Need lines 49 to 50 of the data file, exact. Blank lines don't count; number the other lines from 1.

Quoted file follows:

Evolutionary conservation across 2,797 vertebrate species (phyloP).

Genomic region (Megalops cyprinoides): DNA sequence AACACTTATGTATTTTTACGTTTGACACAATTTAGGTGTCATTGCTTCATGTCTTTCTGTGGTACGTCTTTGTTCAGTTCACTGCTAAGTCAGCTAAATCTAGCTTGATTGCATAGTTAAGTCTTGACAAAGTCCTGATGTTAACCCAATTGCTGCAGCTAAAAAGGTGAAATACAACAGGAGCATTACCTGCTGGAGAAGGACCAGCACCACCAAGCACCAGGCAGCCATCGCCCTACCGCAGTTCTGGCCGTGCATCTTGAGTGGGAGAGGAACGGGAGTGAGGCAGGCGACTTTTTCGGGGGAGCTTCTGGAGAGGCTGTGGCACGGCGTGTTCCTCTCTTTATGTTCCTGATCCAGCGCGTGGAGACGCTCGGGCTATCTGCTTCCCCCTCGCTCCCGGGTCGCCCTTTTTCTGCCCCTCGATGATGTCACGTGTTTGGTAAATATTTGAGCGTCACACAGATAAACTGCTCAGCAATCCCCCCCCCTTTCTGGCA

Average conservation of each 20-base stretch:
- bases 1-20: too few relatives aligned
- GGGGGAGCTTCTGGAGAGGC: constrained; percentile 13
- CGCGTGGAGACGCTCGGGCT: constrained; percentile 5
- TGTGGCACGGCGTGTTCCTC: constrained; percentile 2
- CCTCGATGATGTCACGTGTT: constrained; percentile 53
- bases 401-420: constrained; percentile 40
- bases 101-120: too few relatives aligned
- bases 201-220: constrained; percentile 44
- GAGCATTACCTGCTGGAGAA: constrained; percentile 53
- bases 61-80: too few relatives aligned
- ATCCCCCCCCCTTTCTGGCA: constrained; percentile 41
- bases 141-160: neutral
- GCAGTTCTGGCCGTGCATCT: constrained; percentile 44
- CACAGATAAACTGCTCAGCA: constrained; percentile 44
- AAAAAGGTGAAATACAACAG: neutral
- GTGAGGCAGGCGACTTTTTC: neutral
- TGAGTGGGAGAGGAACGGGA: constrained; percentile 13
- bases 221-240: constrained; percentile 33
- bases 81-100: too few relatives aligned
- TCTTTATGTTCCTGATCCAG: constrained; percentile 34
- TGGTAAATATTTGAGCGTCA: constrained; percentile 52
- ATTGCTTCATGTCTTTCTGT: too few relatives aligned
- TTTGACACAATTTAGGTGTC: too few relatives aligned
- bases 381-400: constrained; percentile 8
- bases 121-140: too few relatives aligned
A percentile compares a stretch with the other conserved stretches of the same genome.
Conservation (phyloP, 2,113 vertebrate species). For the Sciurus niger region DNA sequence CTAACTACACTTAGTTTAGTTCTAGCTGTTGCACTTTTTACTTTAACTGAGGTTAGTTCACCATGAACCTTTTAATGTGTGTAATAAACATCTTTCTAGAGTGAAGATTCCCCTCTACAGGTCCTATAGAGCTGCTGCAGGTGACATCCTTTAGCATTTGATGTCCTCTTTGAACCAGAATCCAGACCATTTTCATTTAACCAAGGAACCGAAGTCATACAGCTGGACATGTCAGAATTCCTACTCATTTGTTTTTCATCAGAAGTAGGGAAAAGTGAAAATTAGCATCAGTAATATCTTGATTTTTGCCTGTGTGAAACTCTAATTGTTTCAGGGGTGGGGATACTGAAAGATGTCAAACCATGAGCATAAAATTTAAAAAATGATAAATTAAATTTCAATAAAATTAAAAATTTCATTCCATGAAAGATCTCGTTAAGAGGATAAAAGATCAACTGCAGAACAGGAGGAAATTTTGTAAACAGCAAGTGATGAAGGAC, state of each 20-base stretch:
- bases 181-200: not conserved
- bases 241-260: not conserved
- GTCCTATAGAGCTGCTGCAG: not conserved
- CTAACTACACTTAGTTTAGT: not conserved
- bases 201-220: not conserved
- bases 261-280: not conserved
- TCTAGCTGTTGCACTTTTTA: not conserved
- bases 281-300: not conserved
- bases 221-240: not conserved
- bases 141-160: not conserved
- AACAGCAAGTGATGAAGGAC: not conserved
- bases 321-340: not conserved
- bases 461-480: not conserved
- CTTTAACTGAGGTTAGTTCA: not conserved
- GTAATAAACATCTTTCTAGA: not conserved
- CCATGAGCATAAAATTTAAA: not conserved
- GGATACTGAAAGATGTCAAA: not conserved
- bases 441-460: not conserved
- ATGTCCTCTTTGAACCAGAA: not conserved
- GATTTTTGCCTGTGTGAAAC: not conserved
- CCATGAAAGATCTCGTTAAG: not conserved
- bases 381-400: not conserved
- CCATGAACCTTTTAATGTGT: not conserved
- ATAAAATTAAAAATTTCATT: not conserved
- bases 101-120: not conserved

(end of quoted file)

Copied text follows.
- ATGTCCTCTTTGAACCAGAA: not conserved
- GATTTTTGCCTGTGTGAAAC: not conserved